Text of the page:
5 Marketing Lessons to Learn from The Europas’ Nominees’ Mistakes (TechCrunch Europe Awards)

June 30, 2009 by Lisa Oshima | Consulting, Developers, Review, Social Media

Yesterday, in researching the list of The Europas’ (TechCrunch Europe Awards) nominees for my last post, it hit me – there are still a lot of start-ups with great products that just don’t understand basic marketing.  Without calling anyone specific out on their mishaps, here are the top 5 basic marketing lessons you can learn from some of the The Europas’ nominees’ mistakes:

  1. You never get a second chance to make a first impression. If your site isn’t ready for prime time, don’t rush it.  Claim your domain, and park it – ideally with a brief description of your forthcoming product and your contact details.
  2. Don’t assume that because someone lands on your website that they already know what your product does. I looked at dozens of The Europas’ nominee websites yesterday that failed to explain either what their product does or why anyone should use it and didn’t have an “about us” page.  Create a marketing pitch (no longer than a few lines) that accurately and succinctly describes your product and gets people excited about it. The initial pitch should be a teaser that simultaneously describes the value you bring and excites readers to learn more.  Post the pitch on your home page and on an “about us” page.
  3. Encourage virility of your product. Some of the The Europas’ nominees did this well, but a surprising number of nominees did not. Post links to your company’s (and executive team’s) social profiles, and encourage potential customers to engage in conversation.  Suggest text for fans to share with their friends on social networks and give them a way to share it (i.e. via social plug-ins).  Make it easy for people to cut and paste text from your website – especially text that describes your product so that they can share it with their friends via email or social networks.  A substantial number of The Europas’ nominees were using image files to display the text descriptions of their companies (i.e. it wasn’t possible to cut and paste).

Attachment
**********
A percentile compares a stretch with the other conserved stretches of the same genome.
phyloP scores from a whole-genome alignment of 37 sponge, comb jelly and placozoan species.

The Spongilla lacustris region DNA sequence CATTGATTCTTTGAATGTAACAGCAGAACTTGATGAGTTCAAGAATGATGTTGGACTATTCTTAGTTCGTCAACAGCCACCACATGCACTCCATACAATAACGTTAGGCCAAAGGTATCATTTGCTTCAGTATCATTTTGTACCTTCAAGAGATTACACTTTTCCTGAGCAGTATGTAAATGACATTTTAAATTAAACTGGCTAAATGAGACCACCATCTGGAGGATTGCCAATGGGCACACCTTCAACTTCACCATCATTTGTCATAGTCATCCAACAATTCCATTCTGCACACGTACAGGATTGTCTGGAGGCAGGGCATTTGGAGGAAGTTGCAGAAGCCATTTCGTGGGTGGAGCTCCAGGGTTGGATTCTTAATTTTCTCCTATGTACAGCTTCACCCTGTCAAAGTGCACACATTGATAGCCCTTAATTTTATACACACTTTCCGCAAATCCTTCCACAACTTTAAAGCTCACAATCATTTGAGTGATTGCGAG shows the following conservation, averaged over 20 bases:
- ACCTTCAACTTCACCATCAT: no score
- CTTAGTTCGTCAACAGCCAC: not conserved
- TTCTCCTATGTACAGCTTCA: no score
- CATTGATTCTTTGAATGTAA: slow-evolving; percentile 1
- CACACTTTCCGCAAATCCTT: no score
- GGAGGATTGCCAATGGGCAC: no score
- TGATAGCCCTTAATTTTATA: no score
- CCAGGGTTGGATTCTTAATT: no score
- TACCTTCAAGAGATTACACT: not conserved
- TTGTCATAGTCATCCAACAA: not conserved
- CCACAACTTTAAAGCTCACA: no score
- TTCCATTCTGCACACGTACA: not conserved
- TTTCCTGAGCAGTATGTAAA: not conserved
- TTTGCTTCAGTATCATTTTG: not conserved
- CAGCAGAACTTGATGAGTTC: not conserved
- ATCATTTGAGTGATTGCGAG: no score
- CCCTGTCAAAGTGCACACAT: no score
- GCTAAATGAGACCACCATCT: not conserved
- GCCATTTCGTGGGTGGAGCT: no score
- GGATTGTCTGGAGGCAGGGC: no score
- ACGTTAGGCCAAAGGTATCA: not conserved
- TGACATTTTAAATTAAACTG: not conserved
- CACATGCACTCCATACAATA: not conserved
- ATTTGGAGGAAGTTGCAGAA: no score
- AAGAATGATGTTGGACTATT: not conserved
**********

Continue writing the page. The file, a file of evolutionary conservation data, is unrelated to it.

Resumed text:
4. Triple check spelling and grammar! You wouldn’t believe how many spelling and grammar mistakes I saw on The Europas’ nominees’ websites.  Everyone makes spelling and grammar errors now and then, but they shouldn’t occur in marketing copy.  Seeing spelling and grammar mistakes in marketing copy won’t encourage potential customers to purchase your product.  In fact, it’ll do just the opposite.  Use a spell checker, and ask a native speaker to review your website for grammar.   No one expects someone’s second language to be as good as their first.  If English is your second language and your website is in English, ask a native speaking friend for help or pay an editor to review your site. It shouldn’t cost you much.
  5. Don’t be afraid to hire a marketing consultant. There are plenty of great social media marketing and copy writing consultants who can help you with a marketing strategy, hone your pitch and/or review your marketing copy, if you don’t have marketing expertise in-house.  If you’re worried about the costs of hiring a marketing consultant, step back and evaluate how much money you stand to lose by not investing in marketing.  Hire a consultant that knows what they’re doing… Ask friends and your investors for recommendations, ask candidates for referrals, and carefully evaluate your prospective consultants and ask them difficult interview questions.

If you need advice about hiring a marketing consultant, feel free to ping me.

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